The Department of Energy then announced a $6 billion contract spanning a 10-year period for the Savannah River Site to prepare and package the waste. And on April 1, President Barack Obama and Japanese Prime Minister Shinzō Abe announced that “critical” highly enriched uranium and separated plutonium had been removed from the Fast Critical Assembly nuclear reactor research facility in Japan and shipped to the U.S.

Despite objections from the state of South Carolina, the plutonium from Japan was sent to the Savannah River Site. NNSA spokeswoman Francie Israeli confirmed to The New Mexican last week that the plutonium ultimately will be placed at WIPP.

WIPP originally was intended to be the nation’s first deep-underground nuclear repository — not the only such facility in the U.S. or in the world. A high-level waste storage site planned for Yucca Mountain in Nevada was abandoned in 2011 following extensive public and political outcry in the state. No other sites have been designated as nuclear repositories since.

Meanwhile, the Obama administration set a goal in 2009 “to secure all vulnerable nuclear materials” worldwide by 2013, and while that deadline has gone unmet, the president has remained a strong proponent of a “global zero” campaign to eliminate the spread of nuclear weapons. Part of this mission rests on an agreement to secure or dispose of all vulnerable nuclear materials.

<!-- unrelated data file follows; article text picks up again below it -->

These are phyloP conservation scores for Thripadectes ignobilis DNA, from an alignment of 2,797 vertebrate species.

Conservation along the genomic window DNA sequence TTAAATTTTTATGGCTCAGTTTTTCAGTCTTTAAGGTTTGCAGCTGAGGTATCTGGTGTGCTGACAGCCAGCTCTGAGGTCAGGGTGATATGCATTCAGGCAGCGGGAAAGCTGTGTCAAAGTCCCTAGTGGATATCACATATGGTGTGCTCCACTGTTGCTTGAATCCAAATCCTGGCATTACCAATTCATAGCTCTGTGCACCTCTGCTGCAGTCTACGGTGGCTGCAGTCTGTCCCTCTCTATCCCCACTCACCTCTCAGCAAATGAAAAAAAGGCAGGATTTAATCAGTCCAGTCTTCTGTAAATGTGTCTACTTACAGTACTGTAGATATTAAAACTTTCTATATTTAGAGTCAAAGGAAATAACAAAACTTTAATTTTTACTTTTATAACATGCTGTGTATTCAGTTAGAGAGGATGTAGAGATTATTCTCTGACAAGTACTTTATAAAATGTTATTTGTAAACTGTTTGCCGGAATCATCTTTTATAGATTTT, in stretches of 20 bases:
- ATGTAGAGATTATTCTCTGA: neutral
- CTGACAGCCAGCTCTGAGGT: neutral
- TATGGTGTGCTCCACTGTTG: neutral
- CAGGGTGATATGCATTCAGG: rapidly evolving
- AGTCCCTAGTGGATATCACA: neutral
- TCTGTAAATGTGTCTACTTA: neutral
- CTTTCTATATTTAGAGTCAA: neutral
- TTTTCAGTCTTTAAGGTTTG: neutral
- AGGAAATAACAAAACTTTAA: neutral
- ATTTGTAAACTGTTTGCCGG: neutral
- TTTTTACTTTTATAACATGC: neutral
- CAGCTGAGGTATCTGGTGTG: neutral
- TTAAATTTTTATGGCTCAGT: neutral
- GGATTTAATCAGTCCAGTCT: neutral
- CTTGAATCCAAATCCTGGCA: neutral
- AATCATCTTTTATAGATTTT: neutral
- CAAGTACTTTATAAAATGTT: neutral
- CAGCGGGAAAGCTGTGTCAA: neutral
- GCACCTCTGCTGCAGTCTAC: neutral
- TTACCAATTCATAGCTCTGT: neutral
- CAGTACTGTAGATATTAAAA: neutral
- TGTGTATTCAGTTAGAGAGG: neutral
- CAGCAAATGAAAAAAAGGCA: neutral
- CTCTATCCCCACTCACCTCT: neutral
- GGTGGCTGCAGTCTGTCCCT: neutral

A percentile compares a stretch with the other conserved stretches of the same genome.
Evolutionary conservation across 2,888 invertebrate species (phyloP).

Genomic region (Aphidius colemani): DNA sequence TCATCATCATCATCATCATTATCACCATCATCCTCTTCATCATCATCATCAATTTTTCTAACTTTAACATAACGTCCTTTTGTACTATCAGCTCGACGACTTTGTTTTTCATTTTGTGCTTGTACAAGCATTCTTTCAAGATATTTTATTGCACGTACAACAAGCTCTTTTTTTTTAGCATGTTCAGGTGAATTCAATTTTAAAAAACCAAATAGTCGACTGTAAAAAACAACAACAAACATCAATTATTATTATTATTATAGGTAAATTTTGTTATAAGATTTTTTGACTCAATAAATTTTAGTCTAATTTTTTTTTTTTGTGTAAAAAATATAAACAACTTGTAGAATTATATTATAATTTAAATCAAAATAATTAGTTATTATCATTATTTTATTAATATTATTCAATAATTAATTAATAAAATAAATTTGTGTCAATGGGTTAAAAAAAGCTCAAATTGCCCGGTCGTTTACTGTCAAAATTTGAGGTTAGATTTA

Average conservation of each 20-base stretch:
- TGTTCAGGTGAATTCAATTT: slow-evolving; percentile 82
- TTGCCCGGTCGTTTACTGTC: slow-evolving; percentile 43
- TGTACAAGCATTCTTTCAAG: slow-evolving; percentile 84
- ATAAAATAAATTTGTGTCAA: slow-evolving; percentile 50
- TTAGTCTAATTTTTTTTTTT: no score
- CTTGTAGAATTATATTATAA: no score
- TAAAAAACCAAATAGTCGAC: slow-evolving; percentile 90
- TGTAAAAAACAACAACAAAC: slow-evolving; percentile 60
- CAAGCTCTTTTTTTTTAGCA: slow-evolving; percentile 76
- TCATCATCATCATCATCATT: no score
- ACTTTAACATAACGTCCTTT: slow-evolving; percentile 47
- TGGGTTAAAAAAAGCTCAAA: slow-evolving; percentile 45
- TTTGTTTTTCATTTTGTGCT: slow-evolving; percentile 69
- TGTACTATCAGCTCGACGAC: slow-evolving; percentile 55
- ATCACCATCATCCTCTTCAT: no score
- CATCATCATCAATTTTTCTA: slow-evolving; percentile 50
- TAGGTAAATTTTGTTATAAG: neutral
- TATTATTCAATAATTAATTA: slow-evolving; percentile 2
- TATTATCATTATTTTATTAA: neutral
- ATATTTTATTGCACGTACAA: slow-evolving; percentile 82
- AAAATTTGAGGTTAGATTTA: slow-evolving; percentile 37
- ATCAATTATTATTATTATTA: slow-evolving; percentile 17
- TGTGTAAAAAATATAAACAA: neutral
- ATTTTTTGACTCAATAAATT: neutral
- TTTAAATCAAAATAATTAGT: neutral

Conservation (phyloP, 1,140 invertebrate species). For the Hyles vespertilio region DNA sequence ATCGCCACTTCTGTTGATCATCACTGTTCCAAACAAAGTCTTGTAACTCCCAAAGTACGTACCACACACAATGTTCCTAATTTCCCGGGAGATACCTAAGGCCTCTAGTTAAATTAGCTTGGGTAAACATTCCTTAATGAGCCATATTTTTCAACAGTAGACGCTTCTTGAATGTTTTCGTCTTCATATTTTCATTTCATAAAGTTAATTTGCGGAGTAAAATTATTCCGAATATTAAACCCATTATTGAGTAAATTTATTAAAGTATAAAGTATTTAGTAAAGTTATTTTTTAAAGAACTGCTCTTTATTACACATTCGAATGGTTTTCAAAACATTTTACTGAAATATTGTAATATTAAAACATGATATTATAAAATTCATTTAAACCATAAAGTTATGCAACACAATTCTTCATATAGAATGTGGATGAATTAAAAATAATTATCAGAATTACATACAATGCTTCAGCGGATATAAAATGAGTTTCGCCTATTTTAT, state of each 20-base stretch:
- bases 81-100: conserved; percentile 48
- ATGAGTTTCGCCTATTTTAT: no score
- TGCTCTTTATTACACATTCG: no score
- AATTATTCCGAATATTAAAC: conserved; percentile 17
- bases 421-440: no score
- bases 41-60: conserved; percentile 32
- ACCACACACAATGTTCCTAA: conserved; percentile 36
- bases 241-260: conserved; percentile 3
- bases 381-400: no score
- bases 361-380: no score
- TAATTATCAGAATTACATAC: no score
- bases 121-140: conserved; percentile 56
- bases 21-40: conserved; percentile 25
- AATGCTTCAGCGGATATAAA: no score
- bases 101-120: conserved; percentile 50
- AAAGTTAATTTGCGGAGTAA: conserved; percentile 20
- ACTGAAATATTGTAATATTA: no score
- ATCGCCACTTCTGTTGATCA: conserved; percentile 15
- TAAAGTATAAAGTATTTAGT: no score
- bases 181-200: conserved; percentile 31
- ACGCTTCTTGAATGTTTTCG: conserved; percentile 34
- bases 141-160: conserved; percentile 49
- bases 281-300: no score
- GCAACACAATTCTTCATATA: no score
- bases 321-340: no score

Critics say storing plutonium from Japan at WIPP would directly violate the laws that govern the underground repository and could fundamentally reshape the facility’s mission — which stipulated storing only transuranic waste from U.S. defense projects. Others say that because the plutonium will be heavily diluted, it will meet WIPP’s criteria.

Since WIPP opened its doors, the original scope of its mission has slowly shifted. Exceptions have been made to allow more than 3 tons of plutonium from the Savannah River Site and the Rocky Flats Plant in Colorado to be secured in the salt caverns below Carlsbad — including classified molds that shaped plutonium pits used to trigger nuclear bombs.